After following the University's distance-learning part-time doctoral pathway over the last six years, ITSEE student Grant Edwards has successfully qualified for the degree of PhD. Grant's thesis is entitled "The Text and Transmission of 2 Thessalonians" and it includes a complete collation of 138 Greek manuscripts of this epistle made on the basis of full electronic transcriptions, as well as a full textual commentary. Grant's proposed reconstruction of the earliest text of 2 Thessalonians differs in five places from the editorial text of Nestle-Aland 28, but his thesis demonstrates the overall textual stability of this short epistle.

During his time as a student at Birmingham, Grant also created "The Collaborative Database of Datable Greek Bookhands", an online resource of images of Greek manuscripts copied in the first nine centuries CE which was released last year. He presented his doctoral research at the Annual Meeting of the Society of Biblical Literature and the Editio Critica Maior editorial meeting held in Thessaloniki in 2018. Grant has also been involved in editing biblical papyri, and was recently accepted as an editor for an unpublished New Testament fragment in a forthcoming volume of the Oxyrhynchus papyri.

Grant with his supervisors and examiners in ITSEE after his viva


Grant's doctoral supervisors were Professor Hugh Houghton and Dr Catherine Smith of ITSEE. His viva voce examination was held in February. His examiners were Professor Holger Strutwolf, who joined by video link as heavy snow prevented travel from Germany that day, and Professor David Parker. Grant's full thesis will be made available on the Birmingham eTheses site following the formal conferring of his doctorate. The abstract is as follows:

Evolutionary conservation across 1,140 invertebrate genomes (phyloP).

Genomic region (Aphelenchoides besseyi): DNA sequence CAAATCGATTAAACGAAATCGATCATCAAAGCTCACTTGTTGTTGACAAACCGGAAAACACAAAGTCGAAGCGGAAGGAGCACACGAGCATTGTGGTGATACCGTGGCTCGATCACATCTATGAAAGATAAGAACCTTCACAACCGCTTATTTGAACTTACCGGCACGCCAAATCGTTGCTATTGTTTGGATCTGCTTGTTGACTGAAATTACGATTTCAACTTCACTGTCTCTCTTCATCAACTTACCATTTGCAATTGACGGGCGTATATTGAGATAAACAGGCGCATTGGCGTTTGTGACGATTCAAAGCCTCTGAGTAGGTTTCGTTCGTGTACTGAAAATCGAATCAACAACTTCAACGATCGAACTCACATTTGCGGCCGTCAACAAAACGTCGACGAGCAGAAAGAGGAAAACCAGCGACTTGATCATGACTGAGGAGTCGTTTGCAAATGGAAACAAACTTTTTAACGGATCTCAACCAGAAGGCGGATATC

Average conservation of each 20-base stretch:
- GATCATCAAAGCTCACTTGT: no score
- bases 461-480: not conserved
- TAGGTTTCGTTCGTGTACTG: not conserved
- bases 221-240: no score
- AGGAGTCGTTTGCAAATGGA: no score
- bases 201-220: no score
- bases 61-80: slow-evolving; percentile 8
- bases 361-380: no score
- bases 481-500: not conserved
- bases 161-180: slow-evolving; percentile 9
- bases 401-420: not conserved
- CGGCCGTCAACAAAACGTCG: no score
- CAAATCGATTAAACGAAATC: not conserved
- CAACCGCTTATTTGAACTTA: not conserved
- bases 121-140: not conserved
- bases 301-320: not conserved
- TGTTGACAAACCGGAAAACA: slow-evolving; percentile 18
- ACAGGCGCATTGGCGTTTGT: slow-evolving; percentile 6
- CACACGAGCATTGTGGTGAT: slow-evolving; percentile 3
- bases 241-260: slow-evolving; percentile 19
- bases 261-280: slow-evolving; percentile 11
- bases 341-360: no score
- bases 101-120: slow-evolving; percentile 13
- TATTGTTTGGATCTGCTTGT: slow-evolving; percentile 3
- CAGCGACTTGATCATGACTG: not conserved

The text and transmission of 2 Thessalonians has not received serious scholarly attention in more than a century. This ancient Christian letter survives in Greek in more than 600 manuscripts, but prior editions have not been based on a comprehensive and systematic selection of the extant evidence. This thesis examines the Greek manuscript tradition of 2 Thessalonians using the Teststellen method to identify the manuscripts most important for the early history of the text. Based on these manuscripts, a critical text and apparatus is presented in Chapter 2. Chapter 3 offers a textual commentary which details the rationale for the selected readings and discusses the most relevant textual variants. In Chapter 4, the genealogical relationships between the manuscripts are analyzed to ascertain what can be detected about the textual transmission of 2 Thessalonians. Chapter 5 catalogues and examines the various paratextual features of the manuscripts included in this study.

This thesis provides, to date, the most comprehensive account of the most significant manuscripts of 2 Thessalonians. It also includes the most extensive genealogical data available for the epistle’s textual tradition. Its new assessment of the data results in five differences from the standard critical edition (NA28). In addition to numerous genealogical and paratextual findings, the thesis demonstrates the stability of the extant tradition of 2 Thessalonians.